The healing process of a bone fracture begins immediately when the severed blood vessels in the bone form a fracture hematoma, a type of blood clot, says HowStuffWorks. This keeps the bone stable and lines up the damaged edges so that they can mend as thoroughly as possible.
The fracture hematoma also stops the flow of blood to the broken ends of the bone and causes them to die, says HowStuffWorks. Inflammation and swelling set in, and the body removes the dead tissue while capillaries grow into the fracture hematoma.
In a few days the fracture hematoma toughens and forms a soft callus, says HowStuffWorks. Fibroblasts start making collagen, a type of protein found in connective tissue and bone. After this, chondroblasts make fibrocartilage, which turns the soft callus into a tougher fibrocartilaginous callus, which connects the two pieces of bone. This callus lives for about three weeks until it is replaced by the bone callus, which is created by cells called osteoblasts. The bone callus lasts for three or four months and further stabilizes the broken bone.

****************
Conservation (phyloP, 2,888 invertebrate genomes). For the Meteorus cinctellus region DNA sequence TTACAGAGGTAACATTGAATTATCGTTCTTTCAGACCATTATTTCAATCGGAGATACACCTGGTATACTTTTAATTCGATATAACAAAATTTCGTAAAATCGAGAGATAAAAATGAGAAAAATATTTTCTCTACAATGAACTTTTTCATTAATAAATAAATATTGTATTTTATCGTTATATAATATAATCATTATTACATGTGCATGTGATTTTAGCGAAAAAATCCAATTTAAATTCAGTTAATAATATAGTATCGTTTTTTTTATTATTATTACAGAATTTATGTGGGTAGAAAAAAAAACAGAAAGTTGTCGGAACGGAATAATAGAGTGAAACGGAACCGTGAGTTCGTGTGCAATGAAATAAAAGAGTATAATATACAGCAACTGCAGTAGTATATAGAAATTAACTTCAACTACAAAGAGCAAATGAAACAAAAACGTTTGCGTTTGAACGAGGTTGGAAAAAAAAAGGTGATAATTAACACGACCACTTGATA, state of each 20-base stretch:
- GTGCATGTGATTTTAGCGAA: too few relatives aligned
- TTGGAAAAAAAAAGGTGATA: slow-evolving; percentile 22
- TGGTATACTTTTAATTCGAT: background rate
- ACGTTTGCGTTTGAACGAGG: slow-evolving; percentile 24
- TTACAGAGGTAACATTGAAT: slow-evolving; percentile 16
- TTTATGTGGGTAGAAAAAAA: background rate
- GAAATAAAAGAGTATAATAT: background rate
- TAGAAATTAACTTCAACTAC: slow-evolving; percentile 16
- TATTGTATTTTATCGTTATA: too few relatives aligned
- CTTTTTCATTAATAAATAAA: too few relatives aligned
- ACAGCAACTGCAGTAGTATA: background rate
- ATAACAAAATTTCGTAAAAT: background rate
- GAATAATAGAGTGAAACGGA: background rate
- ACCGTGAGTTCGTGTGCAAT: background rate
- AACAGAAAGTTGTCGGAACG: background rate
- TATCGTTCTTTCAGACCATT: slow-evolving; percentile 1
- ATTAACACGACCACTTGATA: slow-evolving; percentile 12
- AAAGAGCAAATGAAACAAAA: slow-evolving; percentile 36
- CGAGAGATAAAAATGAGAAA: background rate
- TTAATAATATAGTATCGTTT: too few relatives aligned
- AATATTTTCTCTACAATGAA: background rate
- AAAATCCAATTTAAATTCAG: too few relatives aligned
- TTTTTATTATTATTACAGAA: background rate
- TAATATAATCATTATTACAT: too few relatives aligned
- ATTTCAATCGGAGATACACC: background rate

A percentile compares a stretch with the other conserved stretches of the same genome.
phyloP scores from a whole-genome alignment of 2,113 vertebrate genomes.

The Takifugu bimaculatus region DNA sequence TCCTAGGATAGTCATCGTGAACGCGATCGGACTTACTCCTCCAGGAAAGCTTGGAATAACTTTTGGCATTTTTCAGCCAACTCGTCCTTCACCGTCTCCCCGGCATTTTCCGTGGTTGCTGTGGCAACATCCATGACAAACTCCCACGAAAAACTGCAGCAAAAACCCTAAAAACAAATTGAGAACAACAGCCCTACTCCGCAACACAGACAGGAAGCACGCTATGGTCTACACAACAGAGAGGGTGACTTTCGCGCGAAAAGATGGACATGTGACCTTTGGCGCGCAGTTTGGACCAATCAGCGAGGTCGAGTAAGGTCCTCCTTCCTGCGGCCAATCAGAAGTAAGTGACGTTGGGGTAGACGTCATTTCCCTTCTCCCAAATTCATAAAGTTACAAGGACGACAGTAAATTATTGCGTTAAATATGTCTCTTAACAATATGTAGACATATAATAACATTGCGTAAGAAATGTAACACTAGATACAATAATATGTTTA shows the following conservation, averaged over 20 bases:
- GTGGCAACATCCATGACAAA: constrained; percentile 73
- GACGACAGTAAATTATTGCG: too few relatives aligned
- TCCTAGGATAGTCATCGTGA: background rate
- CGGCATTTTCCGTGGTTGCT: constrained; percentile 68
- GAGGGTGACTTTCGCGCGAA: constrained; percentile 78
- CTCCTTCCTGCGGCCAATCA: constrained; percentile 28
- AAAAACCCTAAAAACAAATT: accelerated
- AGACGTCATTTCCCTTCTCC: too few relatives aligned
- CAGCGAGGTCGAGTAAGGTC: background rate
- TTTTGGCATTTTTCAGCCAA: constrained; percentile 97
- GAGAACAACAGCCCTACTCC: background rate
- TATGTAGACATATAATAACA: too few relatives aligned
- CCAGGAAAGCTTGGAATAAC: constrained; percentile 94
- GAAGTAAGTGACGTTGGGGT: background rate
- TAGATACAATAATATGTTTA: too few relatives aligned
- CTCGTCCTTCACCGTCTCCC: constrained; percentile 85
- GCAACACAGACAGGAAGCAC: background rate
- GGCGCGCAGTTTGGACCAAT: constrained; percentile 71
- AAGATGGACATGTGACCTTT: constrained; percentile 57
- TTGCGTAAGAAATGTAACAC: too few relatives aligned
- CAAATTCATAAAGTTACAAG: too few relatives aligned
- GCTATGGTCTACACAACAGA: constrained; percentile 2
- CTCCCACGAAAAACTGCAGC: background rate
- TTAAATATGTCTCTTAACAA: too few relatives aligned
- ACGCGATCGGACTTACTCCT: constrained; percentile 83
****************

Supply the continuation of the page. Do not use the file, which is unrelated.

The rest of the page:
After this stage, the body sets up the position of the bone inside the flesh, makes a hard callus between the two pieces and cleans up any bits of dead bone, says HowStuffWorks. Still, it is some months before the bone is truly healed. The final stage of healing is largely done by the osteoblasts and osteoclasts.